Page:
Currents | May 2023

Did you know that the Great Lakes are the biggest freshwater source in the world? Lake Erie is the most productive for fishing of all the Great Lakes. Your support helps make our streams clean, clear and healthy so they can support this complex ecosystem. By donating to PCS, you help us reach our goals of restoring rivers that lead to Lake Erie beaches that promote fishable and swimmable conditions for generations.

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May 2023

Three images side-by-side. From left: anglers participating in the Walleye Run. A walleye fish caught on a line. A tangle of fishing line removed from a Partners for Clean Streams recycling bin.Did you know – Lake Erie starts in the storm drains, creeks, and ditches of your neighborhood! Lake Erie Starts Here NWO is a regional campaign to protect the health of our Great Lake for current and future generations. Campaign partners like us do this through public education, stewardship opportunities, and promoting sound policies and practices.

Lake Erie Starts Here NWO has different educational focuses that change throughout the seasons, highlighting the most relevant actions we can each take in our homes, green spaces, and yards to protect the health of our Great Lakes.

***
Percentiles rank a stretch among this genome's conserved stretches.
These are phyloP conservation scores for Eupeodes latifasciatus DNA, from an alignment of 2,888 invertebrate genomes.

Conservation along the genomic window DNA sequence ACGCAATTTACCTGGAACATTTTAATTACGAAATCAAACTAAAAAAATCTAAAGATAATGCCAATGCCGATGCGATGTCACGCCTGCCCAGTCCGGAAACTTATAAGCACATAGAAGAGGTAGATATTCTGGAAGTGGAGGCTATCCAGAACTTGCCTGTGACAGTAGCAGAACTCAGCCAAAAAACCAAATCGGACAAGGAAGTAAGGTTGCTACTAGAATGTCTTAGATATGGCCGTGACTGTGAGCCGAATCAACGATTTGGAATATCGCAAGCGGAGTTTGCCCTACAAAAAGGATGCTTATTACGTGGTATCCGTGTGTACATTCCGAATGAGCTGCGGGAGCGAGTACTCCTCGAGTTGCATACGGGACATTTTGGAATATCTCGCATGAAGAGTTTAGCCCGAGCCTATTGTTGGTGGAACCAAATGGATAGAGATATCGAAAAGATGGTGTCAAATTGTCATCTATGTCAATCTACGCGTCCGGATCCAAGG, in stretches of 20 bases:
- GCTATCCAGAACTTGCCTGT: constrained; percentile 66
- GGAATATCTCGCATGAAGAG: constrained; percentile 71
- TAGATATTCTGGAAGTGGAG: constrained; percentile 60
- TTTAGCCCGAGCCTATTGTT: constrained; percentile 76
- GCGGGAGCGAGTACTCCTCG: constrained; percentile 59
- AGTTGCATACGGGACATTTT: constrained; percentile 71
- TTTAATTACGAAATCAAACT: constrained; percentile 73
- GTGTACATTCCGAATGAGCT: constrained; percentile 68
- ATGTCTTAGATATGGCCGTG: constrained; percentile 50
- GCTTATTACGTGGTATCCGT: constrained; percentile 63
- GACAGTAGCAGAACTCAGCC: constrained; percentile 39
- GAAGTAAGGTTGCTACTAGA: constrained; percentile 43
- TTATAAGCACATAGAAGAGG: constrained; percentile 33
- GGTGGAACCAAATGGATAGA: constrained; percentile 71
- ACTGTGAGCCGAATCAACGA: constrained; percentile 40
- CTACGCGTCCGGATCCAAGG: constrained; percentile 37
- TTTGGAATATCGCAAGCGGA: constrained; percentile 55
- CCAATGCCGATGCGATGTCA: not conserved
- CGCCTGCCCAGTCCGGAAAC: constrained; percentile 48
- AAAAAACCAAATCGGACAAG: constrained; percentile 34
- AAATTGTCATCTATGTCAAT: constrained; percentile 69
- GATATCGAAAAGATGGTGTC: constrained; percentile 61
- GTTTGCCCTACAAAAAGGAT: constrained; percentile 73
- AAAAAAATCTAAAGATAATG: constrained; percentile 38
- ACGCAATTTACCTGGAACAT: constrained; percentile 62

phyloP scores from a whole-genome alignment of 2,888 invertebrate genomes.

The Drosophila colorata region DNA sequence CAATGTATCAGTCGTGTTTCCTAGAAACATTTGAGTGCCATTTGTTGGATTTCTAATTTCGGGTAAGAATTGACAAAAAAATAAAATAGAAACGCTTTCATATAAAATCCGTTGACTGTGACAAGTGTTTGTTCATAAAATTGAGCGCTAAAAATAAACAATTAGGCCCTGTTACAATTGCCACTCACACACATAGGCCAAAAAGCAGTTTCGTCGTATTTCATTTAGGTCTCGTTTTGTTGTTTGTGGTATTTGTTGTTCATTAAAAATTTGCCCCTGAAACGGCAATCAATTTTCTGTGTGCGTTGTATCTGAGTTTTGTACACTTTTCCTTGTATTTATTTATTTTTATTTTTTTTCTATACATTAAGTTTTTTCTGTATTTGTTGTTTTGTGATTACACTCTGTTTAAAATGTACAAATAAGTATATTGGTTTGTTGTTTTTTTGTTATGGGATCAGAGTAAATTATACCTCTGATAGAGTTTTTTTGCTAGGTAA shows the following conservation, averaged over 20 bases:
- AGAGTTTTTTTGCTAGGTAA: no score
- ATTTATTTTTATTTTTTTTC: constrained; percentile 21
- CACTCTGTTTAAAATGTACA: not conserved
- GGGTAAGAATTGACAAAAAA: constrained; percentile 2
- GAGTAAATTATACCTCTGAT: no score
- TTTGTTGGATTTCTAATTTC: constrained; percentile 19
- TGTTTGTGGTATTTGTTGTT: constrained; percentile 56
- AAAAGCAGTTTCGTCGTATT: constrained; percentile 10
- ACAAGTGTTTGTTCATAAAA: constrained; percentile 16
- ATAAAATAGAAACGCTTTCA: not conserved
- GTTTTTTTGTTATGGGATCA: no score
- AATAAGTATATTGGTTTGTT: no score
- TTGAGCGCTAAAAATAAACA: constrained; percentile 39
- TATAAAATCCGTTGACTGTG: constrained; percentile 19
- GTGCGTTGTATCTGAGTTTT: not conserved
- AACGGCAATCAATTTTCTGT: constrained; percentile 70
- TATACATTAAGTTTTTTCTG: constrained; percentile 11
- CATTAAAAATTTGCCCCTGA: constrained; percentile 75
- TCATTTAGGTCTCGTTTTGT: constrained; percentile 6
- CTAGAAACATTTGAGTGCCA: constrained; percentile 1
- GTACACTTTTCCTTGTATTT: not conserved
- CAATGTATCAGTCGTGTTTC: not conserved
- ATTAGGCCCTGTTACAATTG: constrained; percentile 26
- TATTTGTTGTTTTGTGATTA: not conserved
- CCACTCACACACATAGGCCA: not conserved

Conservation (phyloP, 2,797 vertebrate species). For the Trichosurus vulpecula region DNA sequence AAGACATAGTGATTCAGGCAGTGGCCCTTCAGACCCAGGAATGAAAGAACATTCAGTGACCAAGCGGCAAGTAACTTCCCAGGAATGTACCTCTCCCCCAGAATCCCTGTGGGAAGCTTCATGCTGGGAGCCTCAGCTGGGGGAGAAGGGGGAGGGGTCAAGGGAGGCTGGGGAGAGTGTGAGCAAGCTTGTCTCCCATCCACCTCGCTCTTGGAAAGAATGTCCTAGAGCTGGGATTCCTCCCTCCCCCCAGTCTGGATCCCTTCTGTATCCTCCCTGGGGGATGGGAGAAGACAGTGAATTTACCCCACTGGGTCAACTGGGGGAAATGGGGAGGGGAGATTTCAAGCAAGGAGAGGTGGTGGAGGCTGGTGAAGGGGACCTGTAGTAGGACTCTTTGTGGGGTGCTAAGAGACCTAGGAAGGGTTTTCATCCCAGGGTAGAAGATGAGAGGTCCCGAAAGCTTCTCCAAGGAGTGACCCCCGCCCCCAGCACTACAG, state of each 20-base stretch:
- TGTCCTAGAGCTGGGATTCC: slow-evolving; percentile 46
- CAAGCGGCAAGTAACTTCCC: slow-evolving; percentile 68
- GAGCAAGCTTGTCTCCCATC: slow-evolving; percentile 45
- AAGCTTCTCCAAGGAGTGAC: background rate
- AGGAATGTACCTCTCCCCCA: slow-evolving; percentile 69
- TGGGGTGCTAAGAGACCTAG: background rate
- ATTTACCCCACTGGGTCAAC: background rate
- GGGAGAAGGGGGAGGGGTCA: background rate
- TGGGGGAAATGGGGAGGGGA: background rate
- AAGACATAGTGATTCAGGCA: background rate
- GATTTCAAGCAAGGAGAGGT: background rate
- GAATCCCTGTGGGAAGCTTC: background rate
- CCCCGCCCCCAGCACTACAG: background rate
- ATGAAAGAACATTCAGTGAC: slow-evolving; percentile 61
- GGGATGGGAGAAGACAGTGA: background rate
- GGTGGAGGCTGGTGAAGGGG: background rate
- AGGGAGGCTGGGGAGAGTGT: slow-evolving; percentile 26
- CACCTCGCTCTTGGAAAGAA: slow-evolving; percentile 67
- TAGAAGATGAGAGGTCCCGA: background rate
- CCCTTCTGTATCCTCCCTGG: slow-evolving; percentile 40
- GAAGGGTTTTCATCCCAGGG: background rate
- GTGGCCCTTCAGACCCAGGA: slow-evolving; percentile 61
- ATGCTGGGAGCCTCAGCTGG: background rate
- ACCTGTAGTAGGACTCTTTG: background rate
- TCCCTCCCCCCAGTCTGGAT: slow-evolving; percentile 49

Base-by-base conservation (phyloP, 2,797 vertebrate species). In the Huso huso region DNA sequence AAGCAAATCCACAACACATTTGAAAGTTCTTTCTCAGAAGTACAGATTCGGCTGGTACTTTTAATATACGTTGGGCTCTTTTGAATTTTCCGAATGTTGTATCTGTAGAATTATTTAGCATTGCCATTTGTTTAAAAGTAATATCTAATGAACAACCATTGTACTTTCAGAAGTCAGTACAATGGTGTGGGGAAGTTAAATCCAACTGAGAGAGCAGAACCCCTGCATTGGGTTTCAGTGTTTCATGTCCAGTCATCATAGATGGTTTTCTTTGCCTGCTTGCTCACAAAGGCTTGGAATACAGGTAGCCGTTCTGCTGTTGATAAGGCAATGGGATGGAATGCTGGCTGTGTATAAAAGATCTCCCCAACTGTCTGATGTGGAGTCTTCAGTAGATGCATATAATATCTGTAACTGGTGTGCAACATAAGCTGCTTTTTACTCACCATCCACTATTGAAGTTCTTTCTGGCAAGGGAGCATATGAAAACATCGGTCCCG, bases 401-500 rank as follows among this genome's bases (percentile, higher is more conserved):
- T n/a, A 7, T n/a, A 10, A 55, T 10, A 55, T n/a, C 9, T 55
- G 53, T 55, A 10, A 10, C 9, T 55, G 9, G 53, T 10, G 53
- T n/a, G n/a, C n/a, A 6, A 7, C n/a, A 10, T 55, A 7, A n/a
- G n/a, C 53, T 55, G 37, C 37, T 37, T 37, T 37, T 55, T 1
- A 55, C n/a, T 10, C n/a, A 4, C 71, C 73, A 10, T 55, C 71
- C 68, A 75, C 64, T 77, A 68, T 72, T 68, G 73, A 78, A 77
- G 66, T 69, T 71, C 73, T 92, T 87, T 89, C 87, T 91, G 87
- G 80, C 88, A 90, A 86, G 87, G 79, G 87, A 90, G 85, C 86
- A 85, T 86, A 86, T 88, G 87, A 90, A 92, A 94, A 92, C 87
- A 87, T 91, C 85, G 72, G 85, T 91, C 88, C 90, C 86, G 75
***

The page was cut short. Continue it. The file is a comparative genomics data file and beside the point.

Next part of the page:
In April, you may have noticed us on social media posting more about using fertilizer wisely, focusing on the “Four Rs” – right source, right rate, right time, and right place. Fertilizer is our spring season theme, so keep your eyes peeled for more Lake Erie-friendly lawn and garden-care tips in May. The Lake Erie Starts Here website will be updated periodically throughout the year to highlight new seasonal themes.

Lake Erie Starts Here NWO’s municipal partners are Lucas County, Wood County, Ottawa County, and the Cities of Maumee, Oregon, Perrysburg, Sylvania, and Toledo. Some campaign partners work with WTOL for further media outreach. Depending on where you live in Northwest Ohio, you may spot Lake Erie Starts Here promotions on WTOL’s cable channel, streaming service, or ads on WTOL’s news and weather app.

Three images side-by-side. From left: anglers participating in the Walleye Run. A walleye fish caught on a line. A tangle of fishing line removed from a Partners for Clean Streams recycling bin.In 2022, 84 PCS volunteers marked 548 storm drains, spreading the word that stormwater stewardship impacts our rivers and Great Lakes. Learn how you can coordinate a storm drain marking program with your business, civic organization, or a youth group.